Stuff floating around in my head for a while now, brought into sharp focus by the comments section on this post.
The internet is a strange and wonderful place.
Wonderful in that we feel more free to share bits of ourselves that we might not be willing or able to speak aloud. In that friendships can develop with people you've never met, never even seen, and those friends will go to the mat for you and with you, just like the people you went to elementary school with or did shots with on your 21st birthday. Sometimes they go to the mat for you more.
Strange in that feeling more free to share also means many of us feel like we get a free pass to be hateful. To say harsh things to others that you would never say to their faces. It lifts real people who happen to write about themselves on the internet to this weird "pseudo celebrity" status in which their lives and their choices are all fair game. Bloggers: They're Just Like Us!
I've seen "I'm just sayin'" comments on social media bring strong people to their knees. Tear families apart.
I've seen cliques form around making fun of other people. Real people. And it's cool, because it's all in the name of snark and the sharpest 140 characters wins the prize.
I mean, this is all human nature, and it's not like we weren't awful to one another before Al Gore invented the Internet. It's just so... out there now, you know?
I'm not immune to the desire to judge. I wish I were. I just happen to be so conflict-averse that most of my judging takes place behind closed doors. I tweeted something douchey about a celebrity not too long ago, and later that night I found myself lying in bed thinking that that celebrity could be searching for her name and find what I had written and I felt like I had to ask for forgiveness. I don't understand the instinct to climb to the top of the heap by stepping on other people.
I have written a lot of things here that make me vulnerable. Luckily I don't have a ton of followers, and those who do read are usually those who know me in some way, so if one of you said, "yo, I'm worried about you after reading your blog post," I think I would listen. I have gotten those comments before, and you were right to be worried, and I did listen, and I'm still here.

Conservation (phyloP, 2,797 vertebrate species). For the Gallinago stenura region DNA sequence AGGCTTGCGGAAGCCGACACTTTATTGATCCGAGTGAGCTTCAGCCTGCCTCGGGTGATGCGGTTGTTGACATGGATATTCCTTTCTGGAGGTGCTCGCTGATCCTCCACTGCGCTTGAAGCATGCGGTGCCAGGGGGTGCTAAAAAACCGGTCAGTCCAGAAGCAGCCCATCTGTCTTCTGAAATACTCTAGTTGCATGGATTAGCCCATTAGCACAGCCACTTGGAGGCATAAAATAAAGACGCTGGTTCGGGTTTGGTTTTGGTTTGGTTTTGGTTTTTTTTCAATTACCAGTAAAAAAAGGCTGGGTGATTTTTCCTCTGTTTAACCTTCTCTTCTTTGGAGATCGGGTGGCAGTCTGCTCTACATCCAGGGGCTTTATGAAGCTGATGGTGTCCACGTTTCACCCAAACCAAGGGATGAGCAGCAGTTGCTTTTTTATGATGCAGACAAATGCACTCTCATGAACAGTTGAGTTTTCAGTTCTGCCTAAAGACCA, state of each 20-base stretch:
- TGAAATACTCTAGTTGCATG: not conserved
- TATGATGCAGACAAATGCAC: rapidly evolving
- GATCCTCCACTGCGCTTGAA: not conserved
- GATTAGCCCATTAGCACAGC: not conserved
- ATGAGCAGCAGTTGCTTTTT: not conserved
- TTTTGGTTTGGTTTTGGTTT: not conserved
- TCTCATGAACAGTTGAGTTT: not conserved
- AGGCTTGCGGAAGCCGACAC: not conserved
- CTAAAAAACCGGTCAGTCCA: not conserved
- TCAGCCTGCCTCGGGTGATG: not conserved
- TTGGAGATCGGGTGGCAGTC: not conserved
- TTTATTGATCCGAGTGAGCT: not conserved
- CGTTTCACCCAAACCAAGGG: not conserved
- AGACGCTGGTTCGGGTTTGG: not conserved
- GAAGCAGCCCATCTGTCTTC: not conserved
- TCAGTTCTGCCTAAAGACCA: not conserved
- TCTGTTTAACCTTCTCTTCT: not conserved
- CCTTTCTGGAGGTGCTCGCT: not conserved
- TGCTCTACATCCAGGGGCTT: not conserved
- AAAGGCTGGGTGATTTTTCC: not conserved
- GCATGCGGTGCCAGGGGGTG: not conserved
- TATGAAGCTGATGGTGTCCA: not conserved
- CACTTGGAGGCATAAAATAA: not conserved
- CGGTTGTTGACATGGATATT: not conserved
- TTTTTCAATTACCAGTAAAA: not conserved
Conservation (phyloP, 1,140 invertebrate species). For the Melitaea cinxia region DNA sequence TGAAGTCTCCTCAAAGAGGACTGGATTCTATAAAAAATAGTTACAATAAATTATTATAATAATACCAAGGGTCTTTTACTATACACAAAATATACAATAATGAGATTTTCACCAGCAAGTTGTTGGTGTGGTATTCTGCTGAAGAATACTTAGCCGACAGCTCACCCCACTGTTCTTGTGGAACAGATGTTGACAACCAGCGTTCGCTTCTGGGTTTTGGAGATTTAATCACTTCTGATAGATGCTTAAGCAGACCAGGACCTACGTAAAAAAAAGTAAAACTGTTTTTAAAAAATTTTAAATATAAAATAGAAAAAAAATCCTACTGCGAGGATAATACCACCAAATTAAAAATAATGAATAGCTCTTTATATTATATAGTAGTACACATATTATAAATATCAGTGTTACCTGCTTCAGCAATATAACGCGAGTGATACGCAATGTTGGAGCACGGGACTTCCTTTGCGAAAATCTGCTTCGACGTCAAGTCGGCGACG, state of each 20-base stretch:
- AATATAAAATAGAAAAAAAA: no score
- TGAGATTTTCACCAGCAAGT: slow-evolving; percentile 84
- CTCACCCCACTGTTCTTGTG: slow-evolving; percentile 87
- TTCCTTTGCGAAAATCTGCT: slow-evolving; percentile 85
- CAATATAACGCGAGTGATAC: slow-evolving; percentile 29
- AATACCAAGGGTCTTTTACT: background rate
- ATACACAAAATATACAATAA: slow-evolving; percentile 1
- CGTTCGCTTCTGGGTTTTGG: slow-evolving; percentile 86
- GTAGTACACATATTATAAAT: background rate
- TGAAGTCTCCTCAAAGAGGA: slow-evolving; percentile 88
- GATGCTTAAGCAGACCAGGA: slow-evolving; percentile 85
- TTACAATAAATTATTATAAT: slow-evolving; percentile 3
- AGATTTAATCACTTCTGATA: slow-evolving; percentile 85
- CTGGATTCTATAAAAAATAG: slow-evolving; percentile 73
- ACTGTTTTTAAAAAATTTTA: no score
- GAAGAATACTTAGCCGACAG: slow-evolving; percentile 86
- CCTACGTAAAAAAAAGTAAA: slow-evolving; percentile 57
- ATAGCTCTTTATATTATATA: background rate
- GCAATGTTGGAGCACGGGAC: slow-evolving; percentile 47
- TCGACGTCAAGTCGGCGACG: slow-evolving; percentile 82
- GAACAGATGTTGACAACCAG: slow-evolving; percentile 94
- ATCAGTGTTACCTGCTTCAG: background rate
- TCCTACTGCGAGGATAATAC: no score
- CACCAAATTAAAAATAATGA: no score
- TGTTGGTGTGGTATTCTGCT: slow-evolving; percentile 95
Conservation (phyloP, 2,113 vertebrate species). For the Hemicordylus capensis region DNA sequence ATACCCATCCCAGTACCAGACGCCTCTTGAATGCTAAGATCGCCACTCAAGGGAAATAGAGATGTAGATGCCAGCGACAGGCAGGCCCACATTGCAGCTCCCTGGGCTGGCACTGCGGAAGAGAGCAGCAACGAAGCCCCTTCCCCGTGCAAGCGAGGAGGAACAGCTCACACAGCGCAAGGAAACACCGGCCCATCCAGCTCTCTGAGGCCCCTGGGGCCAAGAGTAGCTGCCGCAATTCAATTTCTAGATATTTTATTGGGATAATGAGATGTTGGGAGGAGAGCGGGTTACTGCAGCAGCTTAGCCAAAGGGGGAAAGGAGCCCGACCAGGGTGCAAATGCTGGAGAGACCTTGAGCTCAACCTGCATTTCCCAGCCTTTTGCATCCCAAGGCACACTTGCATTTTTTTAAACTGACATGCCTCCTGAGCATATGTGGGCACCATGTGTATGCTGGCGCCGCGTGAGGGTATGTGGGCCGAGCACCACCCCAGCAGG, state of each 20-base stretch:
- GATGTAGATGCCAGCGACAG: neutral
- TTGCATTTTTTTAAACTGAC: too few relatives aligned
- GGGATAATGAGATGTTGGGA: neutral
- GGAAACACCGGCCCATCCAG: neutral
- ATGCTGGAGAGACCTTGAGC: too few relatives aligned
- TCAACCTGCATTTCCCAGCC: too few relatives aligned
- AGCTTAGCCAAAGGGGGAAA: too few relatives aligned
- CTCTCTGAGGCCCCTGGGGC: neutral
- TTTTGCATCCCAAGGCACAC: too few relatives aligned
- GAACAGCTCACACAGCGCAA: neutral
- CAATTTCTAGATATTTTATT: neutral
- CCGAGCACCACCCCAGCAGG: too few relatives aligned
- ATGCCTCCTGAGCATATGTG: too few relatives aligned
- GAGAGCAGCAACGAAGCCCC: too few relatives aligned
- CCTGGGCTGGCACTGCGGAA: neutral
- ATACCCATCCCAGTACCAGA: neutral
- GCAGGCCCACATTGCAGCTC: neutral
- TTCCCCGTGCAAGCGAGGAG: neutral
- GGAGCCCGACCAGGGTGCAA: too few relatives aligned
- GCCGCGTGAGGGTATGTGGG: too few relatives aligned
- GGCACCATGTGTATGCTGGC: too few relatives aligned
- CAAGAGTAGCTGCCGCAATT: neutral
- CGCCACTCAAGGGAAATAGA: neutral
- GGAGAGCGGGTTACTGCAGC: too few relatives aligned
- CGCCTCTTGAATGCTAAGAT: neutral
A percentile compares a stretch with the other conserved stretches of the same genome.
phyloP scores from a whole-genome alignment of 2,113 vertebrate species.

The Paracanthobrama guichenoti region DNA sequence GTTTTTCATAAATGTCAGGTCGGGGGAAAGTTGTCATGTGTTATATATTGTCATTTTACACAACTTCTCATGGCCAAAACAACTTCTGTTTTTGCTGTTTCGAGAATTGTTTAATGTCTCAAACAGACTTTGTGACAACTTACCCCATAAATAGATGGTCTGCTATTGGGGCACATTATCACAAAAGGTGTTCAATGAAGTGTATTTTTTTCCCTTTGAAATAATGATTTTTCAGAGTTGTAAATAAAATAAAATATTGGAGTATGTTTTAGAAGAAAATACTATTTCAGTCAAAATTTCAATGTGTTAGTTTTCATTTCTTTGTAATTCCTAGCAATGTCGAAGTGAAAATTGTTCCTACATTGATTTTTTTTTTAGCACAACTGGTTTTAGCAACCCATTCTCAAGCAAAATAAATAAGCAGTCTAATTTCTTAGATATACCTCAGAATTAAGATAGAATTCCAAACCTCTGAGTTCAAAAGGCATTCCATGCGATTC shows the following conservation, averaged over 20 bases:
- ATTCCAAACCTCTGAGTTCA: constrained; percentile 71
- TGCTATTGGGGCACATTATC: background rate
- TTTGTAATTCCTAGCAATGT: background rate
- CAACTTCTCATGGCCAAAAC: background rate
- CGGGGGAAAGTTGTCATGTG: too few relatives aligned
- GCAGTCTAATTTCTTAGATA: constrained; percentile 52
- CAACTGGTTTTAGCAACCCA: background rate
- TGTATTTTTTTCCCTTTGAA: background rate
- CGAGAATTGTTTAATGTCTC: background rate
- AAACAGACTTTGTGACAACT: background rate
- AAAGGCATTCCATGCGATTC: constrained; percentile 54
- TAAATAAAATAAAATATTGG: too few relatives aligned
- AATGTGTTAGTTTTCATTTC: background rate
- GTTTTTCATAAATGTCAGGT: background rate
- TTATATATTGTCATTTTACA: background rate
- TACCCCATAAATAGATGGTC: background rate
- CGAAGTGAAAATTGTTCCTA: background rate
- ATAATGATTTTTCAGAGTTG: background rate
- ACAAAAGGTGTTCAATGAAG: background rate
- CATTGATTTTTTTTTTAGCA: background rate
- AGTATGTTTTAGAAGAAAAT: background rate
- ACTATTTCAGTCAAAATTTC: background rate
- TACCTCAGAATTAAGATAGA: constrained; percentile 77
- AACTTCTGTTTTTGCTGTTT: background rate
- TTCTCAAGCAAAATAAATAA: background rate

Given my current lot in life, I'm not writing a lot about parenting these days, because I don't want it used against me in any way, but it's so so hard right now and I cry more days than I care to admit because this phase doesn't show any signs of stopping and I don't know how many more nights of it I have left in me. And yet--and yet--I adore my child with every ounce of my being and miss her desperately when she's at her dad's and I know more than I've ever known anything that I'm a damn good mother.
That's the paradox of most things in life. If it's not simultaneously life-giving and also energy-taking, if it's not the mountain and the valley, then you're probably not telling the truth, maybe not even to yourself. And if you're presenting on your Facebook or your blog or your Instagram a life full of rainbows and unicorns and beautifully completed Pinterest projects, that's cool--as long as you know you're managing others' impressions of you. (I could say the same about the people whose timelines and feeds are full of "life is the worst". It's impression management, just of a different sort.)
I have no control over anyone else's behavior. Which sucks. But for my own part, I'm committed to slicing through all the layers of pretend life I sometimes throw out there. Trying to be a little bit more real. Not a lot more. Just an inch beyond my comfort zone. And during the season of Lent (which starts in 6 days HOW DID THAT HAPPEN?), I'm committing to working on being more compassionate. Slower to judge. Quicker to forgive. There's no "end point" to this Lenten discipline--I won't ever be perfect--but maybe I'll be a little more conscientious, at least. Anyway, I'm sure I'll totally have it fixed by Easter and then I can move on to more important things like figuring out the economy or where I can find plus-sized clothes that are well-made, cute, and not budget-busting.
Because, when it comes right down to it, aren't we all depending on the kindness of strangers?